Updated March 26 at 7:54am

Jazz Age hideaway holds its secret

‘It’s the coolest private-entertaining space in the city.’

Twenty-seven stories above downtown Providence, next to a peregrine falcon coup, sits a 200-square-foot, leather-paneled piece of the Jazz Age.

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Jazz Age hideaway holds its secret

‘It’s the coolest private-entertaining space in the city.’


Twenty-seven stories above downtown Providence, next to a peregrine falcon coup, sits a 200-square-foot, leather-paneled piece of the Jazz Age.

It’s a chamber no larger than an Airstream trailer with dark wood trim, closets with a wet bar and a wine rack, all perched on the upper tier of the Bank of America Building on Westminster Street.

Debate about the room – why it was built and what it was used for – is a minor pastime in Providence. A popular theory suggests the room was designed as a waiting area for passengers of trans-Atlantic dirigibles that would moor themselves to the top of the tower.

Others think it more likely the space was an executive retreat for smoke-filled business negotiations or a high-rise speak-easy for late-night entertaining during Prohibition.

Either way, the space, known alternately as the “penthouse” or the “gondola,” is one of the more distinctive features of the historic building and an example of how the banking world it was built for in 1928 has passed it by.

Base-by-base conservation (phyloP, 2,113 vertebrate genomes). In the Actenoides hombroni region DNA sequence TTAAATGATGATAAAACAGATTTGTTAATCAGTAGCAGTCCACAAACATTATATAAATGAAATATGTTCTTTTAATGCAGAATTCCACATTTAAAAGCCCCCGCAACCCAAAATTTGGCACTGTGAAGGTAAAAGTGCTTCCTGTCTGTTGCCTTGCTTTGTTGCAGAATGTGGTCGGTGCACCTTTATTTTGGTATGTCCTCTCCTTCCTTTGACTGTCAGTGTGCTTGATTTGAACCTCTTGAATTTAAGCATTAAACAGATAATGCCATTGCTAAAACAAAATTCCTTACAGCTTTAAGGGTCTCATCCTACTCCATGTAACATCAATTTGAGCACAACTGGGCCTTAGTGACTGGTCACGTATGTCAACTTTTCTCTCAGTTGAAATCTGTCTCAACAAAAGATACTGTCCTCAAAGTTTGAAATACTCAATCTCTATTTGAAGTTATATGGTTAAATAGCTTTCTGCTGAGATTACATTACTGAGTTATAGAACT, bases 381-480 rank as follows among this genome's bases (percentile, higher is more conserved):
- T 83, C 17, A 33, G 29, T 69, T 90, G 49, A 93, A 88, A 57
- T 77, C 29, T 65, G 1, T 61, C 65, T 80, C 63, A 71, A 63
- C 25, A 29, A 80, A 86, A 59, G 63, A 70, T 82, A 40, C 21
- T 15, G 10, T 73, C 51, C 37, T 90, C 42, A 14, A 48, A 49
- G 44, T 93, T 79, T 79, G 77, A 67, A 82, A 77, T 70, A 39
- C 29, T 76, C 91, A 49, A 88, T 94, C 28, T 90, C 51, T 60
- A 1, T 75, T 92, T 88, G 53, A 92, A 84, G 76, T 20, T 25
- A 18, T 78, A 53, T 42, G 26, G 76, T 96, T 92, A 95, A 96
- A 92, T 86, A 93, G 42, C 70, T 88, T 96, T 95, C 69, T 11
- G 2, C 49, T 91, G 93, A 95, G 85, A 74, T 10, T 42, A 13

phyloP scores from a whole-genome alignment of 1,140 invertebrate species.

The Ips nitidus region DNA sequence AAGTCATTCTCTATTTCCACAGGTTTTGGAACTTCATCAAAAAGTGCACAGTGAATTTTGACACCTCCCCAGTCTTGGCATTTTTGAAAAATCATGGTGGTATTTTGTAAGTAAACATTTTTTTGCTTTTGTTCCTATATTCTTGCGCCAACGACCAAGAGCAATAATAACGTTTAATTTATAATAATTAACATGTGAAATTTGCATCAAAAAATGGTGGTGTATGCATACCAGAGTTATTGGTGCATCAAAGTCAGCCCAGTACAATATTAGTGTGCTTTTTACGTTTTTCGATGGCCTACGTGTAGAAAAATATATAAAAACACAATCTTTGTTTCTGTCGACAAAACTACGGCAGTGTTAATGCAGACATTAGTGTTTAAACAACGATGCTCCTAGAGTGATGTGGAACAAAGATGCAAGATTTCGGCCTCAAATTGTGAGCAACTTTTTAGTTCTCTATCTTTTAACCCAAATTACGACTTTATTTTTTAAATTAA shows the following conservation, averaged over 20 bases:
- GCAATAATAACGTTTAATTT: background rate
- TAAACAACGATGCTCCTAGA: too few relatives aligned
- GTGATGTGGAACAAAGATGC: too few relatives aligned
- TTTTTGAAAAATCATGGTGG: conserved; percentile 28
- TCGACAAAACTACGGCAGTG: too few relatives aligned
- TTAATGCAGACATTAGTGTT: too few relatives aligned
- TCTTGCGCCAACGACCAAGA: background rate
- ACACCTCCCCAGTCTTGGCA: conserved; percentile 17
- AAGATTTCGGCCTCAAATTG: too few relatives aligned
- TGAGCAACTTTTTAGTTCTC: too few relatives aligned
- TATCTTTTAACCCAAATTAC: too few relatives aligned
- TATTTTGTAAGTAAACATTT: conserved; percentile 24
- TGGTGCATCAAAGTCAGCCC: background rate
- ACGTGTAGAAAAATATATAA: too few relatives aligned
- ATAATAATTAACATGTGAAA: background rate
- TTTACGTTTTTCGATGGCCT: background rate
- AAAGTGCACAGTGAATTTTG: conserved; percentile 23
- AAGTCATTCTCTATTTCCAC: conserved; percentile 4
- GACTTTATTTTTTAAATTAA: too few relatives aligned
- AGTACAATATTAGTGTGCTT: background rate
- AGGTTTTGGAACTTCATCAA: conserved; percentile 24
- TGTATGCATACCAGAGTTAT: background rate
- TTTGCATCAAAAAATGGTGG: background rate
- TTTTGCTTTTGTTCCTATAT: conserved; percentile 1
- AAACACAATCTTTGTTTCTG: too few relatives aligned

Like other parts of the Bank of America building, which is approximately 40 percent vacant, the penthouse has not been used for years. Several of the original windows have been replaced or boarded up and the leather lining the walls is torn.

Now that Bank of America has said it will leave the building by next spring, some are wondering what will happen to this anachronistic chamber and whether it could be part of a new vision for the tower.

“When these kinds of buildings were built in the late 19th and early 20th centuries, bank presidents were the banks, they invented these banks, and the buildings were monuments to them as much as civic buildings,” said James Hall, president of the Providence Preservation Society. “I think there was a closer tie between architecture and personal narrative than there is now.”

Hall doesn’t subscribe to the blimp-terminal explanation for the penthouse – citing no primary-source reference to an airship mast, among other things – but thinks the mysterious structure adds to the bank-building’s allure.

Dennis Hunt, who manages the building for CB-Richard Ellis Global Corporate Services, said the penthouse hasn’t been used or furnished in at least 40 years.

It is, however, a good vantage point to observe the nest maintained by the Audubon Society of Rhode Island for a pair of peregrine falcons that circle the Financial District towers looking for prey.

Matthew Bird, an adjunct professor of industrial-design history at Rhode Island School of Design and owner of the Curatorium on Wickenden Street, has been researching the penthouse since he had the chance to visit it recently.